Wednesday, September 14, 2011

Create more stronger, colorful 3D printed models

Today’s guest blog comes from Charles Overy of LGM Model in Colorado

The start of the academic year is, for me, a benchmark for how fast things change. I just sent my youngest kid off to kindergarten, and walking back from the school is one of those moments when you try to get perspective. At LGM we have been 3D printing architectural models since 1999, and we bought our first of 5 Z Corporation machines in 2001. Pushing the analogy this makes us high schoolers in the 3D printing community. When I look at 3D printing, and particularly the applications to Architecture, there is always a great deal of discussion about this machine or that machine. However the underlying technologies by which parts are built up have not changed that much. What have really changed recently are the materials.

I stopped by the Z Corporation booth at the SME RAPID show this year and immediately latched on to some benchmark models. Many of these were run from the same files that I had seen for years. What caught my eye this time were the materials that made colors jump, fine features finer, and edges crisper. My local rep had actually been trying to get us to move to the new zp150 powder for a while but, like most high schoolers, I thought I knew it all. I was sure we did not need to invest the time and effort into re-evaluating materials. We had become used to making primarily monochrome models, and we are good at running our bank of printers with efficiency and high yields. I got back from the show, ordered a pail of zp150 material, and got our team to run some benchmarks of our own. That quickly gave us the confidence to sell color when the call came a few weeks later for a particularly challenging job.

For the Aspen Burlingame model the designer, Oz Architecture, needed to show a proposed housing development.

Great -- that is what we do and do well.

Then there was the “but...”

The plans would require 54 buildings

On a 4' x 8' base

With trees

And grass

On a steep site

With a river

And ponds

In 3 weeks for a sales launch

And most of the buildings needed to be in COLOR.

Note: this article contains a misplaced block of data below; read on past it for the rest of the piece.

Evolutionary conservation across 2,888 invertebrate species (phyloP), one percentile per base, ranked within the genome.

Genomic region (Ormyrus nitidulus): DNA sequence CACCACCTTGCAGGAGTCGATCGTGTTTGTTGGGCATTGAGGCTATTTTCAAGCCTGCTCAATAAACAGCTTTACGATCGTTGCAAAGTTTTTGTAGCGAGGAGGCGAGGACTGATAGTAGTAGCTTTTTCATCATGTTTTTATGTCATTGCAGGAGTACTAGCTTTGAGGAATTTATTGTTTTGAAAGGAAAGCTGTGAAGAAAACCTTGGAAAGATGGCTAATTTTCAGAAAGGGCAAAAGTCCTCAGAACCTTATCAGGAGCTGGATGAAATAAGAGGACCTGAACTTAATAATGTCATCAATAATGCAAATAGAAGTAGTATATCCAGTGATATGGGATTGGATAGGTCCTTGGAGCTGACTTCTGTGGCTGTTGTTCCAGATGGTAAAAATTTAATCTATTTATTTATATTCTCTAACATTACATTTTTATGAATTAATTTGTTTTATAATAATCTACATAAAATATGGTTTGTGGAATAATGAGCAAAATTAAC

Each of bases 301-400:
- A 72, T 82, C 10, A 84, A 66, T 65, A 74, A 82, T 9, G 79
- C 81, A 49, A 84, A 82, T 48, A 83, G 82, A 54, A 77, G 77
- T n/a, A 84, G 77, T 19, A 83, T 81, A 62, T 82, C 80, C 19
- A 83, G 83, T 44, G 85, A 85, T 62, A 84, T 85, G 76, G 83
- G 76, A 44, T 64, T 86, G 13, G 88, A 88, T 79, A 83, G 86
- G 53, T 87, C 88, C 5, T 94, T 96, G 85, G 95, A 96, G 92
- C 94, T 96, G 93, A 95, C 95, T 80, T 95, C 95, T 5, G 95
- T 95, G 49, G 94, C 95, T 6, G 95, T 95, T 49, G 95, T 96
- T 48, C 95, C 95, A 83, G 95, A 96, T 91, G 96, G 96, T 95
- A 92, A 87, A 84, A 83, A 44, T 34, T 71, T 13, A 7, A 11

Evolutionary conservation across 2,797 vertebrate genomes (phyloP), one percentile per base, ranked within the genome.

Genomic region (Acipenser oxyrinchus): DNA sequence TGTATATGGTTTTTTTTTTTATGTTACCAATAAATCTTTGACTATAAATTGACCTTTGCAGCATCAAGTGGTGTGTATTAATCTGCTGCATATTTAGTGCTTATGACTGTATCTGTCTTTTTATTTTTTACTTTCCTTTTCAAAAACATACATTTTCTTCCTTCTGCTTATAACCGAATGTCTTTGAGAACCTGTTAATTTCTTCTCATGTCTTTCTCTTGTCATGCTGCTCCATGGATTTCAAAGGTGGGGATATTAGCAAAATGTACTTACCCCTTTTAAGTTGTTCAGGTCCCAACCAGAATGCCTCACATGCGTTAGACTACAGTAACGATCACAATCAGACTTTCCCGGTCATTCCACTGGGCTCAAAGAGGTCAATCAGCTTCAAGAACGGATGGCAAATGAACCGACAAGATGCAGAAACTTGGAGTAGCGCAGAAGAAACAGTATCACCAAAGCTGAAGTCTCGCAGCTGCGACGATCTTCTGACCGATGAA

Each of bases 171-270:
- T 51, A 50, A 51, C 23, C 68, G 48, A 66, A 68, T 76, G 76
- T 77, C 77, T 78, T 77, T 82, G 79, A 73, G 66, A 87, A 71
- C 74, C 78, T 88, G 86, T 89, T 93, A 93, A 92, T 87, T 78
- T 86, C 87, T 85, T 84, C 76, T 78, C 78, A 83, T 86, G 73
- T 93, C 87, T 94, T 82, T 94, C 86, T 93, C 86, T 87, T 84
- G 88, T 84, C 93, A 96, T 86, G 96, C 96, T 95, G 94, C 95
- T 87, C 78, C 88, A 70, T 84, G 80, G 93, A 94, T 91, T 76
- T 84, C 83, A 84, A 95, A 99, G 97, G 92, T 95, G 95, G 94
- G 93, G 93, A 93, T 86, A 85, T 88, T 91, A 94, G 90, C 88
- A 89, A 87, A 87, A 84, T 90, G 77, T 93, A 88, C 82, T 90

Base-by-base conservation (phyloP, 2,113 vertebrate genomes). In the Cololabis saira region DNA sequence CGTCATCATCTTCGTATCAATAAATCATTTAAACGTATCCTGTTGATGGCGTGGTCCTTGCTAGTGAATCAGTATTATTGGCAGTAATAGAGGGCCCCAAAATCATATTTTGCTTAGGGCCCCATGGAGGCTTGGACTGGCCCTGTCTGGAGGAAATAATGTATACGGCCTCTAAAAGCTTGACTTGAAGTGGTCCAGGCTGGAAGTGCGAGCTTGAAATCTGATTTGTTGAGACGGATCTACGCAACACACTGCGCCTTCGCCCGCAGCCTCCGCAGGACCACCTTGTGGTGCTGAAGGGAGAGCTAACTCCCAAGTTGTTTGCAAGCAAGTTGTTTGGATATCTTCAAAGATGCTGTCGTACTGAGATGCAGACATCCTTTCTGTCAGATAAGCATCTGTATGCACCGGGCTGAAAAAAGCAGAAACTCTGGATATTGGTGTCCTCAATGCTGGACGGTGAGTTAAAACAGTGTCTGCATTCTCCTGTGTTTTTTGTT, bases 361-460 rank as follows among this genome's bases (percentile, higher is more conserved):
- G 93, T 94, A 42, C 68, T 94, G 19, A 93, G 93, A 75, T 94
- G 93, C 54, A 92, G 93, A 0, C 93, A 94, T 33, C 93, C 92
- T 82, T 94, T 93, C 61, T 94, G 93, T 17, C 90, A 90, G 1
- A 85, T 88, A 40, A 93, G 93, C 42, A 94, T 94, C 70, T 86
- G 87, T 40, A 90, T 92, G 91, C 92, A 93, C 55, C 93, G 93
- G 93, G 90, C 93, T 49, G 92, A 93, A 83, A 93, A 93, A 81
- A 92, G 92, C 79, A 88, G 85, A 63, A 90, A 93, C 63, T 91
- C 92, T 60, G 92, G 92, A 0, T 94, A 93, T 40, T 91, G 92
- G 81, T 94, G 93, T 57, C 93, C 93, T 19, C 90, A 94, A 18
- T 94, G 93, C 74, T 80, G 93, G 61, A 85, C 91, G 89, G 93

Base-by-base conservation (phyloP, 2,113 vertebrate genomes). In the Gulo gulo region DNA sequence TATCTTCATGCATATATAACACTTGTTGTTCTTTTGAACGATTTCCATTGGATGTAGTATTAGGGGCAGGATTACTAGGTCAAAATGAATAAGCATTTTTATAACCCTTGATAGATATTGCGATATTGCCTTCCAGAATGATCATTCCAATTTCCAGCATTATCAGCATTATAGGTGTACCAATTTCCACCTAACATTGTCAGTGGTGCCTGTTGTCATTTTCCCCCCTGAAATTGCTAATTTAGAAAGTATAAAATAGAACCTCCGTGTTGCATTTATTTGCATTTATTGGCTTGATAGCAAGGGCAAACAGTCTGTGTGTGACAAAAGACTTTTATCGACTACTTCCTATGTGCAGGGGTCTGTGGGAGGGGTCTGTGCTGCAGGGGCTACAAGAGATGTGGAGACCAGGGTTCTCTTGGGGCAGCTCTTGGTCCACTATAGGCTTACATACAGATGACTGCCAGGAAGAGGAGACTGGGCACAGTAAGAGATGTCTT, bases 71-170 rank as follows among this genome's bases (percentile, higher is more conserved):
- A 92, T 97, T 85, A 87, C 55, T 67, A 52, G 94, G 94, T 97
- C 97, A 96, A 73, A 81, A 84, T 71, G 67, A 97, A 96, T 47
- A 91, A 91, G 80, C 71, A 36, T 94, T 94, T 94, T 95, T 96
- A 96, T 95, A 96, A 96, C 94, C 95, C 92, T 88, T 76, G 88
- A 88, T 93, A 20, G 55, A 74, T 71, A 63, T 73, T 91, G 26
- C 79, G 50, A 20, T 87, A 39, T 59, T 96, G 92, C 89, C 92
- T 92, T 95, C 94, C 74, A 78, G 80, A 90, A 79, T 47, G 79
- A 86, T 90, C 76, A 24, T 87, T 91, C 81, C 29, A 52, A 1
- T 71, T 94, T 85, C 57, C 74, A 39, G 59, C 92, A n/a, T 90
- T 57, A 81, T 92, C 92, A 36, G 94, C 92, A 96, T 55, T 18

(And did we mention that the plans aren't quite done yet and we have a tight budget.)

In the past I would have said that it could only be done in monochrome, but I stalled and we ran a test. The geometry was in Autodesk’s Revit which provides great geometry for 3D printing and which we are good at processing . For the quick test we ran one side in monochrome:

and one side in color:

The client signed off on the color.

We spent a week preparing the surface mesh for the site and revising the color scheme with Oz. We 3D printed a sample board for final approval and the approved colors (row C) were the ones sampled directly from the PDF screen colors.

In other words, the on screen to final 3d print color is very close; something that eludes many 2D print processes! It is also something that could not have happened two years ago and saved hours, if not days, of time.

After we had a composited digital model that included the terrain and buildings, CNC Machining of the terrain and 3D printing ran in parallel, almost. With our three ZPrinters the buildings took one night to run and ½ a day to post process. Machining took longer, but to be fair the terrain had to be machined from 48” x 96 “x 18” stock.

Assembly took place over 5 days actually ending on Friday. The model was delivered on Monday. No weekend work!

The customer was thrilled. Many thanks to the new zp150 material!

3D printing is a tremendously successful technology for architectural modeling. We use it every day and have provided thousands of models to clients including Fentress, Gensler and HOK, as well as regional and local firms. It provides the ability to rapidly demonstrate design intent and provides the opportunity to communicate with clarity and detail. Please feel free to contact us at LGM if we can be of any assistance as you explore 3D printing for your next project.